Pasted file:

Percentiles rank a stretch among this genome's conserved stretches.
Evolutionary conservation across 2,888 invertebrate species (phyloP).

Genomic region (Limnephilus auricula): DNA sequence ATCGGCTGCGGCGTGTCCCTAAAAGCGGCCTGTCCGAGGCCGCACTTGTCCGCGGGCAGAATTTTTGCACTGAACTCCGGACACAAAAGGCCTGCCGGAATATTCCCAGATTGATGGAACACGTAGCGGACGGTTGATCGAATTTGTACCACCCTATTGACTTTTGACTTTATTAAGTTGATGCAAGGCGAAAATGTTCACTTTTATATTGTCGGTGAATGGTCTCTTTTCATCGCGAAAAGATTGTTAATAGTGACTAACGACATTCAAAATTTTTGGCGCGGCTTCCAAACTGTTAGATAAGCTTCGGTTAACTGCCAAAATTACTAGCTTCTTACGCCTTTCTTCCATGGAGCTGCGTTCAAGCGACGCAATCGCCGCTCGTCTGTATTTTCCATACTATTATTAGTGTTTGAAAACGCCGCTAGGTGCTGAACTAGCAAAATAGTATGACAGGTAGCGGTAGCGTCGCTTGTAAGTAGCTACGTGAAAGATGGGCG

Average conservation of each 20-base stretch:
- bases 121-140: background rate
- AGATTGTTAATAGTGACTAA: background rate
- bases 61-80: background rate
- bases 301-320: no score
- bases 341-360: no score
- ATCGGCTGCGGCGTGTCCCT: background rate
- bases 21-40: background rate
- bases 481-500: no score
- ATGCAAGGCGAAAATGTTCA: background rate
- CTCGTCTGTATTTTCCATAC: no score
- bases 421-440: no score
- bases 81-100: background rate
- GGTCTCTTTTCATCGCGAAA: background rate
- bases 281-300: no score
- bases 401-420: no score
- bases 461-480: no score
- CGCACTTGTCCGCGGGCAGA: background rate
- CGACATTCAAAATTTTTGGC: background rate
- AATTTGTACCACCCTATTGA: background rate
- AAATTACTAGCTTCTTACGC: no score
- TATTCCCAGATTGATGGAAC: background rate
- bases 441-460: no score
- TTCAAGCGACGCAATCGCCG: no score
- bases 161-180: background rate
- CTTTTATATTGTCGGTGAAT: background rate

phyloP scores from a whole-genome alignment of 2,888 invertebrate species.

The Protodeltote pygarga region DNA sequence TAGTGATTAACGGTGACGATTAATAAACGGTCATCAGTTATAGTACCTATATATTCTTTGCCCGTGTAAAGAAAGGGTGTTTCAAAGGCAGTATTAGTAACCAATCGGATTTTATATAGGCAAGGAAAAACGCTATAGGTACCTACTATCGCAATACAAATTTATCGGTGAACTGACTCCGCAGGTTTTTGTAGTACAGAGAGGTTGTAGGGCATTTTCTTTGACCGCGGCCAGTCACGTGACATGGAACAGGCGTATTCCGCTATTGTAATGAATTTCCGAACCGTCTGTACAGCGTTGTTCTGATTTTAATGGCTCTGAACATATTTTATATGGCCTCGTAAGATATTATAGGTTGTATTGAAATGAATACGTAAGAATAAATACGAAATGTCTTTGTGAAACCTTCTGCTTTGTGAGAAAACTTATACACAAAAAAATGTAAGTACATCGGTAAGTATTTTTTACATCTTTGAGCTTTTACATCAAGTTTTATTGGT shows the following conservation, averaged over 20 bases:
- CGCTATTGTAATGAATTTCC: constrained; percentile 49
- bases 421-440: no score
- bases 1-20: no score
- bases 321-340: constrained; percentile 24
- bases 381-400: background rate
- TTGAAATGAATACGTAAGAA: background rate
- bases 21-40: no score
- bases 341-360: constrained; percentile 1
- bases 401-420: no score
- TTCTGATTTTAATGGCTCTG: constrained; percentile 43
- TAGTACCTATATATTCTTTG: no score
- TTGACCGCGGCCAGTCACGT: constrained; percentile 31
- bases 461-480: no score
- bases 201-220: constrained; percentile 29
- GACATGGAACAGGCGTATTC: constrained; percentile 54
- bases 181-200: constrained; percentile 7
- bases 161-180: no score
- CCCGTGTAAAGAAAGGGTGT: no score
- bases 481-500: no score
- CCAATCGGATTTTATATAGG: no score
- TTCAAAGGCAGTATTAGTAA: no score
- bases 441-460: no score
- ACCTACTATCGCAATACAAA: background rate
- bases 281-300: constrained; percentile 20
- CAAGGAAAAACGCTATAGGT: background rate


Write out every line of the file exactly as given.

Percentiles rank a stretch among this genome's conserved stretches.
Evolutionary conservation across 2,888 invertebrate species (phyloP).

Genomic region (Limnephilus auricula): DNA sequence ATCGGCTGCGGCGTGTCCCTAAAAGCGGCCTGTCCGAGGCCGCACTTGTCCGCGGGCAGAATTTTTGCACTGAACTCCGGACACAAAAGGCCTGCCGGAATATTCCCAGATTGATGGAACACGTAGCGGACGGTTGATCGAATTTGTACCACCCTATTGACTTTTGACTTTATTAAGTTGATGCAAGGCGAAAATGTTCACTTTTATATTGTCGGTGAATGGTCTCTTTTCATCGCGAAAAGATTGTTAATAGTGACTAACGACATTCAAAATTTTTGGCGCGGCTTCCAAACTGTTAGATAAGCTTCGGTTAACTGCCAAAATTACTAGCTTCTTACGCCTTTCTTCCATGGAGCTGCGTTCAAGCGACGCAATCGCCGCTCGTCTGTATTTTCCATACTATTATTAGTGTTTGAAAACGCCGCTAGGTGCTGAACTAGCAAAATAGTATGACAGGTAGCGGTAGCGTCGCTTGTAAGTAGCTACGTGAAAGATGGGCG

Average conservation of each 20-base stretch:
- bases 121-140: background rate
- AGATTGTTAATAGTGACTAA: background rate
- bases 61-80: background rate
- bases 301-320: no score
- bases 341-360: no score
- ATCGGCTGCGGCGTGTCCCT: background rate
- bases 21-40: background rate
- bases 481-500: no score
- ATGCAAGGCGAAAATGTTCA: background rate
- CTCGTCTGTATTTTCCATAC: no score
- bases 421-440: no score
- bases 81-100: background rate
- GGTCTCTTTTCATCGCGAAA: background rate
- bases 281-300: no score
- bases 401-420: no score
- bases 461-480: no score
- CGCACTTGTCCGCGGGCAGA: background rate
- CGACATTCAAAATTTTTGGC: background rate
- AATTTGTACCACCCTATTGA: background rate
- AAATTACTAGCTTCTTACGC: no score
- TATTCCCAGATTGATGGAAC: background rate
- bases 441-460: no score
- TTCAAGCGACGCAATCGCCG: no score
- bases 161-180: background rate
- CTTTTATATTGTCGGTGAAT: background rate

phyloP scores from a whole-genome alignment of 2,888 invertebrate species.

The Protodeltote pygarga region DNA sequence TAGTGATTAACGGTGACGATTAATAAACGGTCATCAGTTATAGTACCTATATATTCTTTGCCCGTGTAAAGAAAGGGTGTTTCAAAGGCAGTATTAGTAACCAATCGGATTTTATATAGGCAAGGAAAAACGCTATAGGTACCTACTATCGCAATACAAATTTATCGGTGAACTGACTCCGCAGGTTTTTGTAGTACAGAGAGGTTGTAGGGCATTTTCTTTGACCGCGGCCAGTCACGTGACATGGAACAGGCGTATTCCGCTATTGTAATGAATTTCCGAACCGTCTGTACAGCGTTGTTCTGATTTTAATGGCTCTGAACATATTTTATATGGCCTCGTAAGATATTATAGGTTGTATTGAAATGAATACGTAAGAATAAATACGAAATGTCTTTGTGAAACCTTCTGCTTTGTGAGAAAACTTATACACAAAAAAATGTAAGTACATCGGTAAGTATTTTTTACATCTTTGAGCTTTTACATCAAGTTTTATTGGT shows the following conservation, averaged over 20 bases:
- CGCTATTGTAATGAATTTCC: constrained; percentile 49
- bases 421-440: no score
- bases 1-20: no score
- bases 321-340: constrained; percentile 24
- bases 381-400: background rate
- TTGAAATGAATACGTAAGAA: background rate
- bases 21-40: no score
- bases 341-360: constrained; percentile 1
- bases 401-420: no score
- TTCTGATTTTAATGGCTCTG: constrained; percentile 43
- TAGTACCTATATATTCTTTG: no score
- TTGACCGCGGCCAGTCACGT: constrained; percentile 31
- bases 461-480: no score
- bases 201-220: constrained; percentile 29
- GACATGGAACAGGCGTATTC: constrained; percentile 54
- bases 181-200: constrained; percentile 7
- bases 161-180: no score
- CCCGTGTAAAGAAAGGGTGT: no score
- bases 481-500: no score
- CCAATCGGATTTTATATAGG: no score
- TTCAAAGGCAGTATTAGTAA: no score
- bases 441-460: no score
- ACCTACTATCGCAATACAAA: background rate
- bases 281-300: constrained; percentile 20
- CAAGGAAAAACGCTATAGGT: background rate